NEW BRUNSWICK, NJ - About 13 million years ago, a distant ancestor of modern apes and humans suffered an untimely death on the arid landscape of northern Kenya.
Last year, a Rutgers scientist helped bring its tiny skull to light, filling in a huge gap in the evolutionary record.
And on Saturday, Jan. 27, members of the public are invited to come face-to-skull with that ancestor, known as “Alesi,” at the Rutgers Geology Museum’s 50th annual Open House event. The museum stands on the College Avenue Campus of Rutgers University–New Brunswick. Admission is free.
A full replica of Alesi’s cranium – no bigger than a lemon, its comparatively huge eye sockets indicating it was just an infant when it died – will become one of the museum’s prized permanent exhibits, along with its celebrated Mastodon skeleton and a 2,000-year-old Egyptian mummy.
But this weekend’s open house will be Alesi’s first introduction to the public in New Jersey.
The Rutgers Geology Museum, founded in 1872, is the oldest geology museum in the U.S. Its diverse exhibits, which focus on geology, paleontology and anthropology, highlight the natural history of New Jersey. The museum – open free of charge much of the year – has held Open House and Mineral Sale events since 1968 to educate the public about geology, natural history and new discoveries.
This 50th annual open house will include a gem, mineral and fossil sale; lectures by Rutgers and other scientists (“New Jersey Fisheries in a Global Context,” “Empire of the Apes: the recent discovery of an ape and human ancestor in Africa,” and “The Appalachians and How They Got That Way: Structure and Dynamics of Eastern North America”); children’s activities (“Tracking Skulls,” “Mapping Our World” and “Tag-A-Fish”); arts and crafts activities; exhibits to explore; and mineral and fossil identification.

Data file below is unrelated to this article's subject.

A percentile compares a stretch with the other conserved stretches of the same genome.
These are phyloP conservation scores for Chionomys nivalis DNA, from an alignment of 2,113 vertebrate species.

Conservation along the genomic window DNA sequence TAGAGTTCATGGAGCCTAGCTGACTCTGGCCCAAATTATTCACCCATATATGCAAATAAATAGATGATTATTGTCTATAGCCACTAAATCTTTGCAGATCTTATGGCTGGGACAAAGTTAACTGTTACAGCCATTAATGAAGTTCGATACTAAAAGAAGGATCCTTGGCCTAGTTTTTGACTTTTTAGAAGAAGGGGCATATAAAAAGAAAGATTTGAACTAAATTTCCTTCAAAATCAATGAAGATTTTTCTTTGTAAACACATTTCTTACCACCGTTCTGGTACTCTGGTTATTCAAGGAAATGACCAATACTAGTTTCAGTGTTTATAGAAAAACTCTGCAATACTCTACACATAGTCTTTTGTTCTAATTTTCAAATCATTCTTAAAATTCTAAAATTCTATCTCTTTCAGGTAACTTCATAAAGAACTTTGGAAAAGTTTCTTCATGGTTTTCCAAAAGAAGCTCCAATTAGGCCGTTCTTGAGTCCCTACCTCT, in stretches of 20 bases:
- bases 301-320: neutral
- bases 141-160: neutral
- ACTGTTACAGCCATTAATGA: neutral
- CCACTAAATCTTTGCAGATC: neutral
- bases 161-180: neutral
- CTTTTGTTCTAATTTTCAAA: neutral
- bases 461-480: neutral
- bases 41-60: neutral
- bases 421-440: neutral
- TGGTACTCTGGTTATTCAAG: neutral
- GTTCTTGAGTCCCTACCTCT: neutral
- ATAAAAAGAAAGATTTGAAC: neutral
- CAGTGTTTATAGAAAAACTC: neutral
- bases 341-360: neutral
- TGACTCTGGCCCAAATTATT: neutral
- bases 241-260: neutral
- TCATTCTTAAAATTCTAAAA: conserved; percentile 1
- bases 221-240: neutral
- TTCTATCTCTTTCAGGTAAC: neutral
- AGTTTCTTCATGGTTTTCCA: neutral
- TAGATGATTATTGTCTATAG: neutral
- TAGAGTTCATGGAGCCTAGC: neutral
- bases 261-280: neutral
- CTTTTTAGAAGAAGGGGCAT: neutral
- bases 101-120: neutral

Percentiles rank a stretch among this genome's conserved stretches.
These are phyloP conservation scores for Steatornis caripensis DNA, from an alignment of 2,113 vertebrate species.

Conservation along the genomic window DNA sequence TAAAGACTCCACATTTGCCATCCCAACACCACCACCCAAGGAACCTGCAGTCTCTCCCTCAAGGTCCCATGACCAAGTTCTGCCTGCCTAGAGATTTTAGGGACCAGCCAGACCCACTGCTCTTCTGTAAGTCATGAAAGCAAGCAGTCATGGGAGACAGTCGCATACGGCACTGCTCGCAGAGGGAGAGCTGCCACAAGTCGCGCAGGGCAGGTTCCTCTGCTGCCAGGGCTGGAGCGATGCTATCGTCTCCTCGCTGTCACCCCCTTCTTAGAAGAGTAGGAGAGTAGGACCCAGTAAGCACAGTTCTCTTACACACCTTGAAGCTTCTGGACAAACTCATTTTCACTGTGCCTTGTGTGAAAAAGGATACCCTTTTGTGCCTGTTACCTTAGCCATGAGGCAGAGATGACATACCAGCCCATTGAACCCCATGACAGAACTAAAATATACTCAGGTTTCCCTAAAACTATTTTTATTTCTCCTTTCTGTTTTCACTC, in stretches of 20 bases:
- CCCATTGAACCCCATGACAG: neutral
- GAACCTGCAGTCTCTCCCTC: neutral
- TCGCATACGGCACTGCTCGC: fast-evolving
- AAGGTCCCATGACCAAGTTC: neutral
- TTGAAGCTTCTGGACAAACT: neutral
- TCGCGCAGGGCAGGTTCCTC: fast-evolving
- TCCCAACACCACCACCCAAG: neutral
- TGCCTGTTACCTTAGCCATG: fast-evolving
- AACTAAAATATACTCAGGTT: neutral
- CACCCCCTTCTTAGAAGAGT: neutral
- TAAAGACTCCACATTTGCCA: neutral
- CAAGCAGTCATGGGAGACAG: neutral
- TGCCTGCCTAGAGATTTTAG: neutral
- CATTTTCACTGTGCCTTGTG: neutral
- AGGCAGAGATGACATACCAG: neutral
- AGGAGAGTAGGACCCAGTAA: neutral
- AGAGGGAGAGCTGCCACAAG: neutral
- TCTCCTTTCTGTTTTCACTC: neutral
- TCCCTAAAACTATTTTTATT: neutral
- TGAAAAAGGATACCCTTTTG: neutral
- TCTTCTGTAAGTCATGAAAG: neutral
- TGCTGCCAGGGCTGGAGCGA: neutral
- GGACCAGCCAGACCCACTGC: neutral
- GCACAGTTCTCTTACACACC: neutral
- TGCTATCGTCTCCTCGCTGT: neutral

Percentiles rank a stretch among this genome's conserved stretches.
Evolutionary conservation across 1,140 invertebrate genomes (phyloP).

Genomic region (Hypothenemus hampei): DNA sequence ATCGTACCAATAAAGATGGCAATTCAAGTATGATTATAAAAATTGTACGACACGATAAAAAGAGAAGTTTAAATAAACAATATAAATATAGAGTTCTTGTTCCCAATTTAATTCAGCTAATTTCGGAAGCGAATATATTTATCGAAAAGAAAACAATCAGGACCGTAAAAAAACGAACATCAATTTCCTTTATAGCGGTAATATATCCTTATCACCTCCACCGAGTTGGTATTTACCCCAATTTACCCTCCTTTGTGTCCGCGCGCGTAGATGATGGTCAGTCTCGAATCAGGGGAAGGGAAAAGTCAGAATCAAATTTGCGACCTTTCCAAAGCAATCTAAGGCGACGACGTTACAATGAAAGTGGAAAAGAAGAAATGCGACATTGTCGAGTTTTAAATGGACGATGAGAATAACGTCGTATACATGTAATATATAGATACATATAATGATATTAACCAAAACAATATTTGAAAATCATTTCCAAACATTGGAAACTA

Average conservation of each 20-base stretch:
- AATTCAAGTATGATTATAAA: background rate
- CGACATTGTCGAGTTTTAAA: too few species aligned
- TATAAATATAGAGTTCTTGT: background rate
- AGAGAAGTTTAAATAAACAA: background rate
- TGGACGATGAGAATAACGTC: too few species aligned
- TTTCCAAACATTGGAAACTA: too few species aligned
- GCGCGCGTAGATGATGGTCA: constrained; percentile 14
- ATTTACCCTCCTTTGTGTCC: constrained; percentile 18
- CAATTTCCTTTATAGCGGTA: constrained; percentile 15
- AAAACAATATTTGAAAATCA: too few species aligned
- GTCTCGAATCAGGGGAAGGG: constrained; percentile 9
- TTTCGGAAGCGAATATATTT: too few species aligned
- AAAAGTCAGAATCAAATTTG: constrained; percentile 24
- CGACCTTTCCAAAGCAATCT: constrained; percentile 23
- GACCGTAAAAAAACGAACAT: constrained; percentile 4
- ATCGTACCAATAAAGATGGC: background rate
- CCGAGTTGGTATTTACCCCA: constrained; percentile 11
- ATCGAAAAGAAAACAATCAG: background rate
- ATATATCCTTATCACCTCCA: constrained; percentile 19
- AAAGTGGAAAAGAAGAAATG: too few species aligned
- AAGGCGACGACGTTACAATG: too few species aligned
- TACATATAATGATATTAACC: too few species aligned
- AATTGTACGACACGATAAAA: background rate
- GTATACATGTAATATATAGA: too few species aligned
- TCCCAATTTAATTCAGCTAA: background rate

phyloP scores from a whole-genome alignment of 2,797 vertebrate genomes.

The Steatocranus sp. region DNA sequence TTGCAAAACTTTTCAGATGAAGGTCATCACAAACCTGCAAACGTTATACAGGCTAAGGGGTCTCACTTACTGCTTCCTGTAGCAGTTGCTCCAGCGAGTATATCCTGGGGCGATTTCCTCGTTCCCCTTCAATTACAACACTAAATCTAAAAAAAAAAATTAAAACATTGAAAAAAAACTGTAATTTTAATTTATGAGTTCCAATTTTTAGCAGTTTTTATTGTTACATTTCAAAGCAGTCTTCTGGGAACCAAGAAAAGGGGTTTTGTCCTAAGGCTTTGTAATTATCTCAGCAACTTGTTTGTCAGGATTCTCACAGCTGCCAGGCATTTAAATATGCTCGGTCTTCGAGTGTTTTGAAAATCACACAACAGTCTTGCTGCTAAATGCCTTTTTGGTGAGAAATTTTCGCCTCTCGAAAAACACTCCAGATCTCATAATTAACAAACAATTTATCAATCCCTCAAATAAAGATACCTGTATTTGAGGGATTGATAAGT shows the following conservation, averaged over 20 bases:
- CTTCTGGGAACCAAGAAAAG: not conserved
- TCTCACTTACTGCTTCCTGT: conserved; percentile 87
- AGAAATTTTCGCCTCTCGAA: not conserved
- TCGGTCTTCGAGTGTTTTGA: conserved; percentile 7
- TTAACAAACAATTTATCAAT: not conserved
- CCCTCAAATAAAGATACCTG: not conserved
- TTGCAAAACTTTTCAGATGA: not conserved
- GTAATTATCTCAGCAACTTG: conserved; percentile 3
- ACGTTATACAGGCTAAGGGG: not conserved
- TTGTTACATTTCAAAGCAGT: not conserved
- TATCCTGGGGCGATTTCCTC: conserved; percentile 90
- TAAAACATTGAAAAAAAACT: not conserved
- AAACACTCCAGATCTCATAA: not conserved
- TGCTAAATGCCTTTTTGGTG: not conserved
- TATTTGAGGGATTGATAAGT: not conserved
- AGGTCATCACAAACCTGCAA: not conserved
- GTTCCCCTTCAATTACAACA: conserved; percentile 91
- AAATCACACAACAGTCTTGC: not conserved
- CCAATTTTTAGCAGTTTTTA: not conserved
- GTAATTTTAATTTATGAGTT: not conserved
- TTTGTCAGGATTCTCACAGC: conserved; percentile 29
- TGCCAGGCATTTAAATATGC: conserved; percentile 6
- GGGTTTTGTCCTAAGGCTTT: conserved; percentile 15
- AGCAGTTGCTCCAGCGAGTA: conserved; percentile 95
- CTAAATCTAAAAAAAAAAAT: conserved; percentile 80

“The museum is a hidden gem,” said Lauren Neitzke Adamo, a geology instructor at Rutgers and museum co-director. “It has been open to the public as a free museum for almost 150 years and when people discover it, they are amazed that this place has been hiding here right under their noses.”
As for Alesi, its Rutgers connection comes via Craig S. Feibel, a professor of geology and anthropology who chairs Rutgers’ Department of Anthropology. The diminutive skull, the oldest known fossil of its kind, was found at the Middle Miocene site of Napudet in South Turkana, Kenya. Feibel and a former doctoral student dated the skull after uncovering the complex geology at the site. The newly discovered species was dubbed Nyanzapithecus alesi; the Turkana word for ancestor is Ales.
The Rutgers Geology Museum’s 50th annual open house, scheduled for 9 a.m. to 3 p.m. will be held at the museum in Geology Hall (the 2nd Floor) at 85 Somerset St. in New Brunswick, and in Scott Hall at 43 College Ave. in New Brunswick.